MR. EZZELL responded that it was a simple matter should a general             
 partnership desire to become a Limited Liability Partnership under            
 the Alaska law.  This company would merely register with the                  
 appropriate registering body through a simple form and typically              
 there is a filing fee.  This does not require extraordinary costs             
 or process to switch.                                                         
                                                                               
 Number 1050                                                                   
                                                                               
 REPRESENTATIVE CON BUNDE referred to the issue of a company having            
 more than 500 partners in the LLP arrangements and the possibility            
 that they would have to go public.                                            
                                                                               
 MR. EZZELL said that this issue was subject to some debate because            
 the ownership interest in an LLC is the same as stock ownership in            
 a corporation.  This has not been decided yet, it's something being           
 looked at in a number of states.  For his particular firm with 1500           
 partners they would prefer not to be a corporation.                           
                                                                               
 REPRESENTATIVE BUNDE clarified that this ramification existed for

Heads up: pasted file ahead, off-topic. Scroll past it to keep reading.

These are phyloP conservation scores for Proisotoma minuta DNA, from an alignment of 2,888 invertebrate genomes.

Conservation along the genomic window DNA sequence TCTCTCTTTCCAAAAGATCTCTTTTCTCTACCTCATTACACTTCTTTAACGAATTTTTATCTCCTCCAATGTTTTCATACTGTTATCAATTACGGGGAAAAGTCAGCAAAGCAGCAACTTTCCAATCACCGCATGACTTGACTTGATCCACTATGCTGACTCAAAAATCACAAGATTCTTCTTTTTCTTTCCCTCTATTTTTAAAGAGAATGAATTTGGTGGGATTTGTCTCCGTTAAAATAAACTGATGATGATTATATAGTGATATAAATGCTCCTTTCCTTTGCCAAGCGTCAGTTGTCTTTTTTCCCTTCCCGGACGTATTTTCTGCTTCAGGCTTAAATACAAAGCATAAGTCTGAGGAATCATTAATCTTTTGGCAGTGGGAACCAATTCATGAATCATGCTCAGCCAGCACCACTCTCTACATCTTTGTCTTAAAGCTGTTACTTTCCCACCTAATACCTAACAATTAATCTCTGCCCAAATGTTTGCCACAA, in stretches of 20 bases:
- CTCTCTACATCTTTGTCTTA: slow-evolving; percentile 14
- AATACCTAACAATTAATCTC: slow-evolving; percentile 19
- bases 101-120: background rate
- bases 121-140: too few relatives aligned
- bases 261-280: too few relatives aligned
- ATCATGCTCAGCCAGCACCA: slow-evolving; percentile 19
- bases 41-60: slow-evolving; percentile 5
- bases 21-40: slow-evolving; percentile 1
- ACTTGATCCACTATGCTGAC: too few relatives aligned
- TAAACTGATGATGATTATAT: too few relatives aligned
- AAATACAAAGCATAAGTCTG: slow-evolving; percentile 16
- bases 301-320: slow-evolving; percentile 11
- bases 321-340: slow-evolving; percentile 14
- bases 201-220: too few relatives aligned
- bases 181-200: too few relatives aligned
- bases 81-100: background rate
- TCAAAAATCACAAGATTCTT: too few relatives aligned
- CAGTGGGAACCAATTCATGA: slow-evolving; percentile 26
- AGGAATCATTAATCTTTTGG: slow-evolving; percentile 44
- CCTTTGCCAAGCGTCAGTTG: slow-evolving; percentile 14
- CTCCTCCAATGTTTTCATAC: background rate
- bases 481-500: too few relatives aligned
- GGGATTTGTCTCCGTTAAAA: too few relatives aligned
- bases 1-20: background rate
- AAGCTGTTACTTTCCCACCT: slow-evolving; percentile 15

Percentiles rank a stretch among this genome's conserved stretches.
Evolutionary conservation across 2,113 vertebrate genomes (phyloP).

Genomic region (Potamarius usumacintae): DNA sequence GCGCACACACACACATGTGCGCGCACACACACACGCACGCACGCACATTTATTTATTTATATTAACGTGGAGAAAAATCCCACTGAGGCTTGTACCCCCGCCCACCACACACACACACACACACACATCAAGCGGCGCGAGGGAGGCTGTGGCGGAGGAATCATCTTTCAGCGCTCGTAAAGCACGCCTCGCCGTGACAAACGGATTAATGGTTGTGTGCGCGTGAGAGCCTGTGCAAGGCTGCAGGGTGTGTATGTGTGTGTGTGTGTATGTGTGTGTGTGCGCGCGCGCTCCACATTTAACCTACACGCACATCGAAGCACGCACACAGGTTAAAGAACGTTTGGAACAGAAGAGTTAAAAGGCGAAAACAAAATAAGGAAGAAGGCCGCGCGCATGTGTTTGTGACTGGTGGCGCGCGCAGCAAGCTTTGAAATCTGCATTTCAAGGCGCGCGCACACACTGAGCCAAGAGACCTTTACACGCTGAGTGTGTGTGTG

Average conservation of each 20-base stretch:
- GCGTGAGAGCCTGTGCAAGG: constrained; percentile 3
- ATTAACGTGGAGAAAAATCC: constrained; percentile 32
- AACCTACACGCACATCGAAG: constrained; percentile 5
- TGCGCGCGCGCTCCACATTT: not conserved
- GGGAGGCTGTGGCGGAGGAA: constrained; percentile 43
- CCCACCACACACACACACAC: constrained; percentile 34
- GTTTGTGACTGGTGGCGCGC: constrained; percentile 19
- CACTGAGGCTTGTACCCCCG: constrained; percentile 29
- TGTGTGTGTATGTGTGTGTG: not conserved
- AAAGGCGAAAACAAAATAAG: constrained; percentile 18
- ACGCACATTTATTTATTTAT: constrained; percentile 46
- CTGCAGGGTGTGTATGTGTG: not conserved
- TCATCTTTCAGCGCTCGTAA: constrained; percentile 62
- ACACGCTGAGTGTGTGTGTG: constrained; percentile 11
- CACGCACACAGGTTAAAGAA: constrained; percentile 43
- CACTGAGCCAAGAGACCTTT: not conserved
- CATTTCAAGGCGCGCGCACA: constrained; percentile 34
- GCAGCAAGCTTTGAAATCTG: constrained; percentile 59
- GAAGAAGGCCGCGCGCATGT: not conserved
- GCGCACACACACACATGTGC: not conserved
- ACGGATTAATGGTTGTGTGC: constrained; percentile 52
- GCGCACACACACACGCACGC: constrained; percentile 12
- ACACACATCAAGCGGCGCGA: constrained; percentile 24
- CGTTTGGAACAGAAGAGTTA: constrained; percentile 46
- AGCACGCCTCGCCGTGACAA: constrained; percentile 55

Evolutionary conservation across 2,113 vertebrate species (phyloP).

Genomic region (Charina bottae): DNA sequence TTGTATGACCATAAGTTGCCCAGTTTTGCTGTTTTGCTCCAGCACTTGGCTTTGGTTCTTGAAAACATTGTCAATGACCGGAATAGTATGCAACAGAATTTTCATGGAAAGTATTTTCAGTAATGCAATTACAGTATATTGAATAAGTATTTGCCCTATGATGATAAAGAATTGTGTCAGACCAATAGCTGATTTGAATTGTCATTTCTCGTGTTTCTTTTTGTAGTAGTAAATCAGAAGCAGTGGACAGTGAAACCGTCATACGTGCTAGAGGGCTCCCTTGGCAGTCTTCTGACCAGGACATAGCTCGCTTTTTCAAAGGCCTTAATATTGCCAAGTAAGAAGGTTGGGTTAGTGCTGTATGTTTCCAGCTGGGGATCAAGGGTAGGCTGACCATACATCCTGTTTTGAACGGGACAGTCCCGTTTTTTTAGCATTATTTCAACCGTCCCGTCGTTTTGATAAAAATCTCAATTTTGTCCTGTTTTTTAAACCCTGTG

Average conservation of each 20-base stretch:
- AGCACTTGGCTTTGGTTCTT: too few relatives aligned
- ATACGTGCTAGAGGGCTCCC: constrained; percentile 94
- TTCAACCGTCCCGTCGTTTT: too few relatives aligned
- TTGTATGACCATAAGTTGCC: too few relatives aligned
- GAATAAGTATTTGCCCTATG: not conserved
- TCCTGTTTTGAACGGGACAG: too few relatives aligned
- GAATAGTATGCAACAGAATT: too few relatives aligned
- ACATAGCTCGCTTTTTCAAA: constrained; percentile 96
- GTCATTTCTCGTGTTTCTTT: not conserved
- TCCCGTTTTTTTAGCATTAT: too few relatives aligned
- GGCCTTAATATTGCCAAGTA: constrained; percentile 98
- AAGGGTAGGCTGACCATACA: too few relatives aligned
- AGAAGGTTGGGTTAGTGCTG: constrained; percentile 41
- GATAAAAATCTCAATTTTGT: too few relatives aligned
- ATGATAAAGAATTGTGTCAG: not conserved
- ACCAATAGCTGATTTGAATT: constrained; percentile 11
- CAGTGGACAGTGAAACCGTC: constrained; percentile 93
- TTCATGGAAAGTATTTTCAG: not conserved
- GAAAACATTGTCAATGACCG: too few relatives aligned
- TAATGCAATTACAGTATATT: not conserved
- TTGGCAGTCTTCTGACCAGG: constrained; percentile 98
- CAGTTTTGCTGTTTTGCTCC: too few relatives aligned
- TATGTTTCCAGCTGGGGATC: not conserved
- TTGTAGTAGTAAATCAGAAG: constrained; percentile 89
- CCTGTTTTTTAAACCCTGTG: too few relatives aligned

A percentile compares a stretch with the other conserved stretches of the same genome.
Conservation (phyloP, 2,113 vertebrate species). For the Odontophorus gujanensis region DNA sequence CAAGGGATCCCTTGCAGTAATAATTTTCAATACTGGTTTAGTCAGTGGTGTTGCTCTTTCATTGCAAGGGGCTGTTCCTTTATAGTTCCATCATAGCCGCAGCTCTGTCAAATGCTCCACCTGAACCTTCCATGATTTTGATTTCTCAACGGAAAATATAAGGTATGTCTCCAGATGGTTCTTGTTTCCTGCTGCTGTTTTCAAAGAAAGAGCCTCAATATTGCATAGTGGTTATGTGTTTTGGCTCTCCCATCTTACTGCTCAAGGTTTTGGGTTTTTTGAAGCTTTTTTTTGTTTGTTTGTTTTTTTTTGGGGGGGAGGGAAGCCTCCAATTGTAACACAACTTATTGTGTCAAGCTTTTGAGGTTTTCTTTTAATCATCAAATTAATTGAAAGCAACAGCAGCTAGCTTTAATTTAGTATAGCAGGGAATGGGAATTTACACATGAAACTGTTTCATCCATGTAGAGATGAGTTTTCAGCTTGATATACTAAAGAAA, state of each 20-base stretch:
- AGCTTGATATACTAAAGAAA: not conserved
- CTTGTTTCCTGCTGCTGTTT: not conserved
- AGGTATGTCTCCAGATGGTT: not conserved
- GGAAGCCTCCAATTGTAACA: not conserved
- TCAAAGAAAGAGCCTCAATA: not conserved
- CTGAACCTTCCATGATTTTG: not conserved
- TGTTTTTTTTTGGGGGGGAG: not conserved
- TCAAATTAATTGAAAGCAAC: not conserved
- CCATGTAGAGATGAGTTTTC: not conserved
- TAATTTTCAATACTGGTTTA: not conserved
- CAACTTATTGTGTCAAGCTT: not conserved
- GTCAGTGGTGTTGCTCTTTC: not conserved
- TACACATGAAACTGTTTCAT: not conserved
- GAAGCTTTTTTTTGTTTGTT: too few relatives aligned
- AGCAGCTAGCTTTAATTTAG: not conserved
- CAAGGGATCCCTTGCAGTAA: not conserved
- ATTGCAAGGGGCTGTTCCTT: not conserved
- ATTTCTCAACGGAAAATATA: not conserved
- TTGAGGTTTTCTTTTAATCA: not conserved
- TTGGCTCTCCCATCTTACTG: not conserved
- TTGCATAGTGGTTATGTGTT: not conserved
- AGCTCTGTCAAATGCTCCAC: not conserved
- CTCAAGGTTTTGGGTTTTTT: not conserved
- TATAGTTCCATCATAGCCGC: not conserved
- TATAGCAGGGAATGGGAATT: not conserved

the LLC, but not for the LLP.                                                 
                                                                               
 MR. EZZELL said that this was correct.                                        
                                                                               
 Number 1170                                                                   
                                                                               
 JOE SCHIERHORN, Vice President, Commercial Lending, North Rim Bank            
 and President of the Alaska Bankers Association testified by                  
 telephone.  He stated that he has worked over the last several                
 years with the accounting industry representatives in Alaska as the           
 representative for the bankers on this issue.  They've worked very            
 diligently and come to a good compromise between the two parties on           
 this legislation.  It represents a good form of doing business for            
 the accountants and provides them with flexibility and insulates